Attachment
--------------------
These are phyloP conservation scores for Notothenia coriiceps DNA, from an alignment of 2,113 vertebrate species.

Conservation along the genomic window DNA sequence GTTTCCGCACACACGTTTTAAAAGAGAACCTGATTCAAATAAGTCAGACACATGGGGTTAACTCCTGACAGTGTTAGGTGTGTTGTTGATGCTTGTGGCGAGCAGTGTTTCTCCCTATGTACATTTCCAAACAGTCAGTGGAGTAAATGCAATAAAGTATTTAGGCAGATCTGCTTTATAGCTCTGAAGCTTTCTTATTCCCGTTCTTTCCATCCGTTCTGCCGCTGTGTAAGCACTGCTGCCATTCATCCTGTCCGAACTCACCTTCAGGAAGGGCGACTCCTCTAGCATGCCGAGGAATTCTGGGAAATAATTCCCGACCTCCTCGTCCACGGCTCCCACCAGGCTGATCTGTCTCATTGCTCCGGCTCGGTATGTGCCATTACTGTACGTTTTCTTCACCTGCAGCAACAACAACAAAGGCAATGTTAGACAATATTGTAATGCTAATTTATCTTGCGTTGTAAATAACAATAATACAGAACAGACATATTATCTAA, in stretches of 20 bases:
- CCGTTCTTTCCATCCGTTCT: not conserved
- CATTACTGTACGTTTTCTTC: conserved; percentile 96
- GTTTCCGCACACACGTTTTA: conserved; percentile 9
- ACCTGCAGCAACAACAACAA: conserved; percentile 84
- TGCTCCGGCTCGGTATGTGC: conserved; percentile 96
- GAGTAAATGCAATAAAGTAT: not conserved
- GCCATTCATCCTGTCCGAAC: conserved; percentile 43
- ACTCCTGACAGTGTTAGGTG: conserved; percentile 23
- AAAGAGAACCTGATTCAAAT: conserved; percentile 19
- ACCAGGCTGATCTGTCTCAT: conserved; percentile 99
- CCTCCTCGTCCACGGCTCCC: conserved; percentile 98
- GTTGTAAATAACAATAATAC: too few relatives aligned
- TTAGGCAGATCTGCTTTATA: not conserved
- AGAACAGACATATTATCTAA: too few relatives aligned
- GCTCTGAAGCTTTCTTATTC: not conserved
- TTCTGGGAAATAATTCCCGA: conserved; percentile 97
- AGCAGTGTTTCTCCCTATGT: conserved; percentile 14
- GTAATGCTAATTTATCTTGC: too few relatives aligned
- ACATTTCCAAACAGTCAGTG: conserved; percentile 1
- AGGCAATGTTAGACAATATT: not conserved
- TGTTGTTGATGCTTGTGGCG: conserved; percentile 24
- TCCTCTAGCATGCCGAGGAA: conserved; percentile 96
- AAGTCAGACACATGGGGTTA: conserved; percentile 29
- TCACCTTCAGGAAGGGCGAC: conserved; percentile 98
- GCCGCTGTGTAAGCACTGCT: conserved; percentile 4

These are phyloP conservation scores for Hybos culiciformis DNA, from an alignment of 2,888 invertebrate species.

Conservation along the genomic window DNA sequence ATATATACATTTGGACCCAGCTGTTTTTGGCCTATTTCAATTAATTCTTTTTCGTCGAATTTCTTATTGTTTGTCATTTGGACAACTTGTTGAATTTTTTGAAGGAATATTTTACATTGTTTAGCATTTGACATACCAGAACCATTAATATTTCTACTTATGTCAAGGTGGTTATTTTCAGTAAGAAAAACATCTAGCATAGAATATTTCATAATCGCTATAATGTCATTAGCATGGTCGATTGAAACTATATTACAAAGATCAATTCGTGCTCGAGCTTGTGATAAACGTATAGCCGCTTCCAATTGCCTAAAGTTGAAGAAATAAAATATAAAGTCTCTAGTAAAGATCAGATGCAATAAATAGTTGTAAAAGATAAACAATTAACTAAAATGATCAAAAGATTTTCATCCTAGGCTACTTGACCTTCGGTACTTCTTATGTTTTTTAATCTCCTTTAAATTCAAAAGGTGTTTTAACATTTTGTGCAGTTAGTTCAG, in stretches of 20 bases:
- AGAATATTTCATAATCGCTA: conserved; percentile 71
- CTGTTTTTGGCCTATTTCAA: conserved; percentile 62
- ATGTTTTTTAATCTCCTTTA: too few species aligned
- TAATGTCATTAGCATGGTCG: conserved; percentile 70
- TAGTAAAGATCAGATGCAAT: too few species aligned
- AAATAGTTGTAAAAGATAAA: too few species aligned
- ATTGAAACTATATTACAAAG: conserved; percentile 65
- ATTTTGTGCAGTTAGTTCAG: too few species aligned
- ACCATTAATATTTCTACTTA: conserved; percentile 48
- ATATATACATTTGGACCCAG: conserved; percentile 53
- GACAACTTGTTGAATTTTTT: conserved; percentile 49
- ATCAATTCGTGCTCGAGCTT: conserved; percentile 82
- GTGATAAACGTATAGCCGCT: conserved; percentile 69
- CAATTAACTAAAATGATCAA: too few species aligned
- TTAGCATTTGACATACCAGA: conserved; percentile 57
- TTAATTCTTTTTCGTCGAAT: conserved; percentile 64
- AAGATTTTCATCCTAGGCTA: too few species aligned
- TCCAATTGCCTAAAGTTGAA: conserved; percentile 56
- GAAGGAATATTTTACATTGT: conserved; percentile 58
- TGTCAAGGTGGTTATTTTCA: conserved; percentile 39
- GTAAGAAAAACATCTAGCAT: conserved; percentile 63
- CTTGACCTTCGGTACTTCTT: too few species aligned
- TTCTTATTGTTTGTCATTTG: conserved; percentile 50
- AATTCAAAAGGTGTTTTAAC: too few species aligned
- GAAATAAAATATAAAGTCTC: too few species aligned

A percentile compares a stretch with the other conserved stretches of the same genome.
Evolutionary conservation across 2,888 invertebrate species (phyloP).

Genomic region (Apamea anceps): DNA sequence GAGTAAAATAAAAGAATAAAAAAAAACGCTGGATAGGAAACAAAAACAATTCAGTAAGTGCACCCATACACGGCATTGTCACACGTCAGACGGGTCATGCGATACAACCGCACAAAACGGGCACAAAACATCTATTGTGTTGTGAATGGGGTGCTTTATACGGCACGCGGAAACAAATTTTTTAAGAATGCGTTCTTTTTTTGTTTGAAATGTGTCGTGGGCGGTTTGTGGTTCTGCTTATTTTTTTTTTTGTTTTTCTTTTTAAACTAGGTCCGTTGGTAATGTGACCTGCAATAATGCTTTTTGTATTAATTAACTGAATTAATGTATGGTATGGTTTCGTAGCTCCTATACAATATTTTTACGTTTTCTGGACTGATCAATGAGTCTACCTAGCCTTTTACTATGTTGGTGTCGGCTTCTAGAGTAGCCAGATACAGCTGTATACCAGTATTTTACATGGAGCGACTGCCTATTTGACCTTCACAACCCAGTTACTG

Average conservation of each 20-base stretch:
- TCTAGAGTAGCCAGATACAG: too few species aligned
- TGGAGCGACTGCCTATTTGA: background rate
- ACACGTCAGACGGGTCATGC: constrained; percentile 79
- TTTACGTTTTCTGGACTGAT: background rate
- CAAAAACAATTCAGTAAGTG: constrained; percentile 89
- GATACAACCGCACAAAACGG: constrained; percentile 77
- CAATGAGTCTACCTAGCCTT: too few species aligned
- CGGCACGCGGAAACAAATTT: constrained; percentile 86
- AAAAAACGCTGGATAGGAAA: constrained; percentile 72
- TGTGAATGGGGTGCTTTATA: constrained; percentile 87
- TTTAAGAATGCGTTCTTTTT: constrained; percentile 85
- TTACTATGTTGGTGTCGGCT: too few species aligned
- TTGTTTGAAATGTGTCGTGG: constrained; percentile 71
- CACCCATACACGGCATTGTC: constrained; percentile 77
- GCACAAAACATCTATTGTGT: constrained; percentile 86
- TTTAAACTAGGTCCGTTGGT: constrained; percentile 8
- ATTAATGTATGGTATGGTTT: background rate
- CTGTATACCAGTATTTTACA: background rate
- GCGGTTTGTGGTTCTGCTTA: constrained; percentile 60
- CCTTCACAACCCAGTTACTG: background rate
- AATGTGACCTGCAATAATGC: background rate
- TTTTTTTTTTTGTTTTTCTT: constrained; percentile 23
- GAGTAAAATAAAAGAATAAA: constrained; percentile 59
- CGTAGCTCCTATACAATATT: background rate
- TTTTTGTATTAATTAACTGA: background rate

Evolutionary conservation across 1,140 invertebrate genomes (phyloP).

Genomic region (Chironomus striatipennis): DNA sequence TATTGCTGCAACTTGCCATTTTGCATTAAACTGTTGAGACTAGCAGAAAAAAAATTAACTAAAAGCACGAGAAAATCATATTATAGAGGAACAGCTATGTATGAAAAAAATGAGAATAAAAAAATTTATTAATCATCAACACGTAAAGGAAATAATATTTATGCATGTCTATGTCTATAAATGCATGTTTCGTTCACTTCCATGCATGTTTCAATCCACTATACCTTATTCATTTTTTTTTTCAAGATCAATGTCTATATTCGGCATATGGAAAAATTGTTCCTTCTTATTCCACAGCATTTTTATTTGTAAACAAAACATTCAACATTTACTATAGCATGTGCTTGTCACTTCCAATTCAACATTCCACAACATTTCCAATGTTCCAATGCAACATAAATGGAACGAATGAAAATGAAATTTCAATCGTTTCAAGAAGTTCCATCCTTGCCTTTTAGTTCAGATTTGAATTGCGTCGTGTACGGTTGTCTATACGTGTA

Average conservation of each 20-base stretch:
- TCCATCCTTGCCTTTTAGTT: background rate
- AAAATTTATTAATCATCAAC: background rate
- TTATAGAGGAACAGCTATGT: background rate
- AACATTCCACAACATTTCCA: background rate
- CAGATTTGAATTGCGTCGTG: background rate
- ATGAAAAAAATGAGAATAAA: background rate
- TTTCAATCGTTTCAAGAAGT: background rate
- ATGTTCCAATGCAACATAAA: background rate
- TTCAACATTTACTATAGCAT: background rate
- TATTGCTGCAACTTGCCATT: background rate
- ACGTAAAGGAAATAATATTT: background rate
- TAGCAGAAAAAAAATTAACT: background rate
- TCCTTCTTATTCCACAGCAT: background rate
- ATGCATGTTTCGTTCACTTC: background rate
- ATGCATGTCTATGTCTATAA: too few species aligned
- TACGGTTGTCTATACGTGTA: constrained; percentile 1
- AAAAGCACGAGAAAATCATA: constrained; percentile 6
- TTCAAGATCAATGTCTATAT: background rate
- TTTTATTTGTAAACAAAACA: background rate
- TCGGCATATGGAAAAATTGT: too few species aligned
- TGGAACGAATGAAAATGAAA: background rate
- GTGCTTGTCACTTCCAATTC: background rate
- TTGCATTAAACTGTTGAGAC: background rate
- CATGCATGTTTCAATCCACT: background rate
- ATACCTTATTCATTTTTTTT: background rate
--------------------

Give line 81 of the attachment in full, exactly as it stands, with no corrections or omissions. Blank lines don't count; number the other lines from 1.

- GAGTAAAATAAAAGAATAAA: constrained; percentile 59